Gay and lesbian couples could already marry in 36 states and the district of Columbia. The court’s 5-4 ruling means the remaining 14 states, in the south and midwest, must stop enforcing bans on same-sex marriage.
The outcome is the culmination of two decades of Supreme Court litigation over marriage, and gay rights generally.
It's a new day. Thank you Supreme Court. Thank you Justice Kennedy. Your opinion is profound, in more ways than you may know. #huzzah— Neil Patrick Harris (@ActuallyNPH) June 26, 2015
Justice Anthony Kennedy wrote the majority opinion, just as he did in the court’s previous three major gay rights cases dating back to 1996. It came on the anniversary of two of those earlier decisions.
“No union is more profound than marriage,” Kennedy wrote, joined by the court’s four more liberal justices.
Today is a big step in our march toward equality. Gay and lesbian couples now have the right to marry, just like anyone else. #LoveWins— President Obama (@POTUS44) June 26, 2015
The four dissenting justices each filed opinions explaining their views.
“But this court is not a legislature. Whether same-sex marriage is a good idea should be of no concern to us,” Chief Justice John Roberts wrote in dissent.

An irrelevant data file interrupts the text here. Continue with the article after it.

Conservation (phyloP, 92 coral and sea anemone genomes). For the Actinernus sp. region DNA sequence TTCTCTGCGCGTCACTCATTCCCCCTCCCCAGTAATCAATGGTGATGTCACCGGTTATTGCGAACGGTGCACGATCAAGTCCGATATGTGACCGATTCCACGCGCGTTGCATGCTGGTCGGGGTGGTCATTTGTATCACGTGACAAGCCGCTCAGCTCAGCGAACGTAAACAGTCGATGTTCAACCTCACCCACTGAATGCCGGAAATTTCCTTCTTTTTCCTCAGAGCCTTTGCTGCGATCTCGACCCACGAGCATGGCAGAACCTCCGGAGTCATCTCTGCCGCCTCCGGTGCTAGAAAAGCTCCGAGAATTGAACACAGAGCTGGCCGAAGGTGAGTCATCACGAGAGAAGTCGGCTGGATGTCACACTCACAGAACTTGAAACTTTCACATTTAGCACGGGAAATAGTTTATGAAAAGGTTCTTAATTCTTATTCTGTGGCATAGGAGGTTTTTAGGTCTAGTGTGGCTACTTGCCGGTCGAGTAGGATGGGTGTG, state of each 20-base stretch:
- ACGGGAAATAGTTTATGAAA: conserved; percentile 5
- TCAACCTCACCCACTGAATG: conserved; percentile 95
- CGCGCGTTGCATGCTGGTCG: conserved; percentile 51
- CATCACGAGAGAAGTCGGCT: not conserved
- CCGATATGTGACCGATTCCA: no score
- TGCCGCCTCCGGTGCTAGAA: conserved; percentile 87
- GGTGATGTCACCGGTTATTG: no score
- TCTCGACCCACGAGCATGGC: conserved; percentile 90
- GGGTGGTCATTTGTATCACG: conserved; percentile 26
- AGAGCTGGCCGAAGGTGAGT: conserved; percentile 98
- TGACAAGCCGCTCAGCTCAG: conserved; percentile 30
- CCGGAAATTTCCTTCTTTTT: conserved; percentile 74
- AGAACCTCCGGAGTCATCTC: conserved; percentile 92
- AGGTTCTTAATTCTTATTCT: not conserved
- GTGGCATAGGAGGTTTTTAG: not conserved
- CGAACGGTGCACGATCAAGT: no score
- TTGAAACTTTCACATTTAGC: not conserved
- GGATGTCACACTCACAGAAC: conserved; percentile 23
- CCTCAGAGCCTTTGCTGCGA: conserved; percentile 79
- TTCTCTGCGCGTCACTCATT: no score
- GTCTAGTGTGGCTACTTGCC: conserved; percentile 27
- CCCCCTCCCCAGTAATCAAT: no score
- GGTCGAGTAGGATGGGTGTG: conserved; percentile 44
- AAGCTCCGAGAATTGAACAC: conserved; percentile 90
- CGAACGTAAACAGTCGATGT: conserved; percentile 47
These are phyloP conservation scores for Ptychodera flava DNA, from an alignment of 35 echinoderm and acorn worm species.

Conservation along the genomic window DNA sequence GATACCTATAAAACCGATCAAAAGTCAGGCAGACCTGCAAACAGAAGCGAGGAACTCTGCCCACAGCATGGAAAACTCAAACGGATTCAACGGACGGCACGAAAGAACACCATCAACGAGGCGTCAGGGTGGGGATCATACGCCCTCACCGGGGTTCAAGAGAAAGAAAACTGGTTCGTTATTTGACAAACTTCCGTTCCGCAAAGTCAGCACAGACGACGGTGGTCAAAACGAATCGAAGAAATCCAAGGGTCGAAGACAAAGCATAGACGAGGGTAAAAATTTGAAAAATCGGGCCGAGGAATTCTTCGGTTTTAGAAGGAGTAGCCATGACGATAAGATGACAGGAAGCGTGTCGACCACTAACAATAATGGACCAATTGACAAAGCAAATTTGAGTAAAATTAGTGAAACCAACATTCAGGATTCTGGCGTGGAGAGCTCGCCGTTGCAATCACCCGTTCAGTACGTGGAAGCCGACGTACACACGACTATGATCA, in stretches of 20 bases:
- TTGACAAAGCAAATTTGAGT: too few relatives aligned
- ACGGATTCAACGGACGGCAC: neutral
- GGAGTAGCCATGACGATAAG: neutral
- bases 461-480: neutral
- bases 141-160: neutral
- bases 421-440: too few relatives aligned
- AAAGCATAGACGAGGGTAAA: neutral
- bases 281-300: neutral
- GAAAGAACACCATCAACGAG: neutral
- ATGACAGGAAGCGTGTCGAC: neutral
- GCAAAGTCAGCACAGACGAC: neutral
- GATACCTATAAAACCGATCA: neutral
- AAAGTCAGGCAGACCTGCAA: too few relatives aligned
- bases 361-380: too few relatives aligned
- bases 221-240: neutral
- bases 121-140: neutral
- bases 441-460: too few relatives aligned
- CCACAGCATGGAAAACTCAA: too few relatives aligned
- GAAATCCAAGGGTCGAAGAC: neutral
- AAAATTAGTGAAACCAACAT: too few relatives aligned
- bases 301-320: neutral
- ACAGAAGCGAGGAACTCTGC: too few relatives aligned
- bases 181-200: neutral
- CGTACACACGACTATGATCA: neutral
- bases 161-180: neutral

Roberts read a summary of his dissent from the bench, the first time he has done so in nearly 10 years as chief justice.
Justice Antonin Scalia said he is not concerned so much about same-sex marriage, but about “this court’s threat to American democracy”.
The ruling will not take effect immediately because the court gives the losing side roughly three weeks to ask for reconsideration. But some state officials and county clerks might decide there is little risk in issuing marriage licences to same-sex couples.
The cases before the court involved laws from Kentucky, Michigan, Ohio, and Tennessee that define marriage as the union of a man and a woman.
Those states have not allowed same-sex couples to marry within their borders and have also refused to recognise valid marriages from elsewhere.
Just two years ago, the Supreme Court struck down part of the federal anti-gay marriage law that denied a range of government benefits to legally married same-sex couples.
The decision in United States v Windsor did not address validity of state marriage bans, but courts across the country said its logic compelled them to invalidate state laws that prohibited gay and lesbian couples from marrying.